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Rent Control Fight

Graphic by Joyce Yao

As in many cities in Southern California, Pasadena renters face daunting odds. The average rent for a one bedroom unit in Pasadena has risen 51.7% in the past six years, according to the Pasadena Tenants Union (PTU). And 42% of Pasadena households fall in the low-income spectrum, with rent taking 35 to 50% of their income.

At any moment, a renter living in a city without rent control laws can be evicted for no cause with a 30-60 day notice, forcing them to scramble for new housing and even too often raising the spectre of homelessness.

At any moment, a renter living in a city without rent control laws can be evicted for no cause with a 30-60 day notice, forcing them to scramble for new housing and even too often raising the spectre of homelessness.

Led by PTU members, a rent control ballot initiative—“The Pasadena Fair and Equitable Housing Charter Amendment”—is being put forward to address these concerns and to advocate for housing as a basic human right. PTU members are currently working to gather signatures to put the initiative on next November’s ballot.

What Does the Charter Amendment Include?

Prevention against rent gouging: At the heart of the amendment is the aim for rent control—limiting the ability for a landlord to increase rent beyond what low-income individuals can afford. The amendment proposes annual rent increases, rather than random and multiple increases in a year. This annual increase would be based on the Consumer Price Index and capped at 4.5%.

Protection for tenants: To protect the most vulnerable and at-risk individuals from becoming homeless, evictions may only occur under “just cause,” defined as lease violations such as non-payment of rent, property damage, or unlawful activity. Currently, landlords can evict tenants for any reason—or no reason at all—creating a lack of housing security for renters. In case of “no-fault” evictions, landlords are required to offer financial relocation assistance—determined at the state level with community input.

Protection for landlords: The creation of a “Rental Housing Board”—with five members appointed by the City Council—will establish regulations, determine the allowable annual rent adjustment, hear individual rent adjustment petitions (a landlord’s request to increase rent more than the annual allowable increase), and go to court to enforce the measure, according to the initiative.

The Board ensures “fair return” for landlords on their investments, including initial costs, maintenance, operating expenses, and compensation for personal labor. The Board also offers landlords the opportunity for mandatory mediation for repairs and information about code compliance.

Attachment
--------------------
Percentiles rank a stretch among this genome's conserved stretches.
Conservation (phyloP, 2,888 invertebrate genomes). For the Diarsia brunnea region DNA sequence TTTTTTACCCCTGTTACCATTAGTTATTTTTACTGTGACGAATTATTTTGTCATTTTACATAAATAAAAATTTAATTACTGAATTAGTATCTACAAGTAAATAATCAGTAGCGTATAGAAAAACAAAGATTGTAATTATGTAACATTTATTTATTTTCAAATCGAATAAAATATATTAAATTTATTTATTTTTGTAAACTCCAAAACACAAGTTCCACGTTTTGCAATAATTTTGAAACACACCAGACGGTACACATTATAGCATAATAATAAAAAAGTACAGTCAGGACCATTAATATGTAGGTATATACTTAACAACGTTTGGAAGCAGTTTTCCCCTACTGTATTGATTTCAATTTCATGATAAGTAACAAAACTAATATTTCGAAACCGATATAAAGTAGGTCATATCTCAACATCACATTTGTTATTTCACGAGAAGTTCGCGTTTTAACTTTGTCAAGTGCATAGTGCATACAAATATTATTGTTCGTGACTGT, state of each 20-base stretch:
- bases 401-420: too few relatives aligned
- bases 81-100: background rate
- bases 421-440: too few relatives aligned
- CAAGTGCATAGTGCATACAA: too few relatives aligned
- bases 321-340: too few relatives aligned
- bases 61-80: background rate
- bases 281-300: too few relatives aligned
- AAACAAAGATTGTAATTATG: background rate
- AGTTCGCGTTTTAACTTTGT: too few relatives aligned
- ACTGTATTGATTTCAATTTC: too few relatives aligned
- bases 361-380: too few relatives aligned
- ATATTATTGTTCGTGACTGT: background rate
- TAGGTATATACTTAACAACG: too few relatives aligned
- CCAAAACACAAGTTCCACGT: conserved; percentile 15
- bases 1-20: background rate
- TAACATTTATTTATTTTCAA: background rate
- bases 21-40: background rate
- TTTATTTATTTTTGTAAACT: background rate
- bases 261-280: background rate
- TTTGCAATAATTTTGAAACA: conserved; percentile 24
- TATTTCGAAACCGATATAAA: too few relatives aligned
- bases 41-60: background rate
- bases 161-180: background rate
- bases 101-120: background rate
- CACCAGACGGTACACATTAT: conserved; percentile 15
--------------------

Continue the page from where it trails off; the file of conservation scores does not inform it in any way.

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A realistic step towards addressing the affordable housing crisis in LA: Treated as a huge feat, rent control could begin to tackle LA’s affordable housing crisis. “The ACLU SoCal has historically supported rent control but also acknowledges that it’s not a panacea, but a stopgap for housing precarity and those most at-risk of being pushed out due to unaffordability,” said Clarissa Woo Hermosillo, a senior ACLU of Southern California staff member.“It must be connected to a larger plan that includes funding and producing subsidized affordable housing and permanent supportive housing.”

A number of factors must be addressed to solve the affordable housing crisis, including increasing the number of available affordable housing units, implementing inclusionary planning, and allowing due process and protection for renters. Until all these factors come together and, according to Michael Rapkin, who leads the ACLU SoCal’s Economic Justice Committee, “until we build thousands and thousands of units, which is a long ways away, rent control is just about the one way to help people stay in their apartments.”

What Is the Charter Amendment Missing?

Regulations for new owners: Currently, after purchasing a building, a new landlord can notify tenants of eviction immediately after the purchase. This is cause for lack of housing security and must be addressed along with rent control.

A long-term plan:Through the Ellis Act that was adopted in 1985, property owners can remove housing units from the market simply by giving tenants notice to vacate. The owners can then repurpose these units through demolition or conversion into condominiums or luxury apartments and hotels.

Currently, landlords use the Ellis Act as a way around just cause for eviction. According to the Coalition for Economic Survival, 22,000 rent controlled units in the city of Los Angeles have been taken off the market using the Ellis Act since 2007. Without modification of this statewide act, maintaining accessible and affordable housing through rent control will be difficult.

Eushrah Hossain

Eushrah Hossain

In all, we can begin to see the positive impact the amendment will have if passed, as well as some of the shortfalls of rent control in addressing long-term affordable housing. The PTU will need more than 12,000 signatures to get Charter Amendment on the November 6th, 2018 ballot. They have begun collecting signatures and are on track to bring the initiative to the community.

Eushrah Hossain

Eushrah Hossain is a senior at Occidental College studying Cognitive Science and Philosophy. She currently serves on the Diversity and Equity Board, a branch of Occidental’s student government, working towards empowerment and improved conditions for structurally marginalized groups on and off campus. Her future goals include advocating for vulnerable individuals as a “Rebellious Lawyer.” Actively applying for job opportunities involving community advocacy in the greater Los Angeles area- please contact ehossain@oxy.edu for inquiries.